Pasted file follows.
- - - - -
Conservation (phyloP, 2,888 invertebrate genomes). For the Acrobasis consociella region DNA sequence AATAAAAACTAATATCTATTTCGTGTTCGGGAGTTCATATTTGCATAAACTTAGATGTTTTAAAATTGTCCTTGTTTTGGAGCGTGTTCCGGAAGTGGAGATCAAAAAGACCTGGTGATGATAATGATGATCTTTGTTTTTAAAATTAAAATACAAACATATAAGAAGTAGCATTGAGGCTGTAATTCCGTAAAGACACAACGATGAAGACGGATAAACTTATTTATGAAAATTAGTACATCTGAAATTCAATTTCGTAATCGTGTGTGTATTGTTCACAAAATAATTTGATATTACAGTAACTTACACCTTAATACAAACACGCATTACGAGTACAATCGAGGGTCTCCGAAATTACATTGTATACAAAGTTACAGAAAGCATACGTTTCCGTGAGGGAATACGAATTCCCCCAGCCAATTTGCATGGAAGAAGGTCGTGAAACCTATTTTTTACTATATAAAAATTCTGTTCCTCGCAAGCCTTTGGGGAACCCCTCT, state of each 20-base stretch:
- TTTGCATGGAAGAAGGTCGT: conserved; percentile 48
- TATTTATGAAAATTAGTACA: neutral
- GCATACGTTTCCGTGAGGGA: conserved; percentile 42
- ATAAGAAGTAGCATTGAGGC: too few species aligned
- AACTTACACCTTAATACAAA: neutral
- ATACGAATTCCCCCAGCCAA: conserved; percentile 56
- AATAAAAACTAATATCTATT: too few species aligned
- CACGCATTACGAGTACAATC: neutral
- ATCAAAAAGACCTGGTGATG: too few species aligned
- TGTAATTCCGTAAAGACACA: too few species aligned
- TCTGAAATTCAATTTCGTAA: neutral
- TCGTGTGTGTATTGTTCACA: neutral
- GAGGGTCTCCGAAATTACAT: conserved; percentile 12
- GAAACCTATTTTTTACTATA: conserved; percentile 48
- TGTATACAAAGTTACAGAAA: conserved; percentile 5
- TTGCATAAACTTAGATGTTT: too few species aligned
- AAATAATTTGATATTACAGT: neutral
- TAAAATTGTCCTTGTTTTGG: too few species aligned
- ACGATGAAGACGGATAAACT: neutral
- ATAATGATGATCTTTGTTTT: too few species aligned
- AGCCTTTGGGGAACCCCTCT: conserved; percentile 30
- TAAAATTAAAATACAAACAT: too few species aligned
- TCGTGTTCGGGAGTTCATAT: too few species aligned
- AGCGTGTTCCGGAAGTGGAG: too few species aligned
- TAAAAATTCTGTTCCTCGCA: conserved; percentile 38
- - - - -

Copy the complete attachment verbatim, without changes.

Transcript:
Conservation (phyloP, 2,888 invertebrate genomes). For the Acrobasis consociella region DNA sequence AATAAAAACTAATATCTATTTCGTGTTCGGGAGTTCATATTTGCATAAACTTAGATGTTTTAAAATTGTCCTTGTTTTGGAGCGTGTTCCGGAAGTGGAGATCAAAAAGACCTGGTGATGATAATGATGATCTTTGTTTTTAAAATTAAAATACAAACATATAAGAAGTAGCATTGAGGCTGTAATTCCGTAAAGACACAACGATGAAGACGGATAAACTTATTTATGAAAATTAGTACATCTGAAATTCAATTTCGTAATCGTGTGTGTATTGTTCACAAAATAATTTGATATTACAGTAACTTACACCTTAATACAAACACGCATTACGAGTACAATCGAGGGTCTCCGAAATTACATTGTATACAAAGTTACAGAAAGCATACGTTTCCGTGAGGGAATACGAATTCCCCCAGCCAATTTGCATGGAAGAAGGTCGTGAAACCTATTTTTTACTATATAAAAATTCTGTTCCTCGCAAGCCTTTGGGGAACCCCTCT, state of each 20-base stretch:
- TTTGCATGGAAGAAGGTCGT: conserved; percentile 48
- TATTTATGAAAATTAGTACA: neutral
- GCATACGTTTCCGTGAGGGA: conserved; percentile 42
- ATAAGAAGTAGCATTGAGGC: too few species aligned
- AACTTACACCTTAATACAAA: neutral
- ATACGAATTCCCCCAGCCAA: conserved; percentile 56
- AATAAAAACTAATATCTATT: too few species aligned
- CACGCATTACGAGTACAATC: neutral
- ATCAAAAAGACCTGGTGATG: too few species aligned
- TGTAATTCCGTAAAGACACA: too few species aligned
- TCTGAAATTCAATTTCGTAA: neutral
- TCGTGTGTGTATTGTTCACA: neutral
- GAGGGTCTCCGAAATTACAT: conserved; percentile 12
- GAAACCTATTTTTTACTATA: conserved; percentile 48
- TGTATACAAAGTTACAGAAA: conserved; percentile 5
- TTGCATAAACTTAGATGTTT: too few species aligned
- AAATAATTTGATATTACAGT: neutral
- TAAAATTGTCCTTGTTTTGG: too few species aligned
- ACGATGAAGACGGATAAACT: neutral
- ATAATGATGATCTTTGTTTT: too few species aligned
- AGCCTTTGGGGAACCCCTCT: conserved; percentile 30
- TAAAATTAAAATACAAACAT: too few species aligned
- TCGTGTTCGGGAGTTCATAT: too few species aligned
- AGCGTGTTCCGGAAGTGGAG: too few species aligned
- TAAAAATTCTGTTCCTCGCA: conserved; percentile 38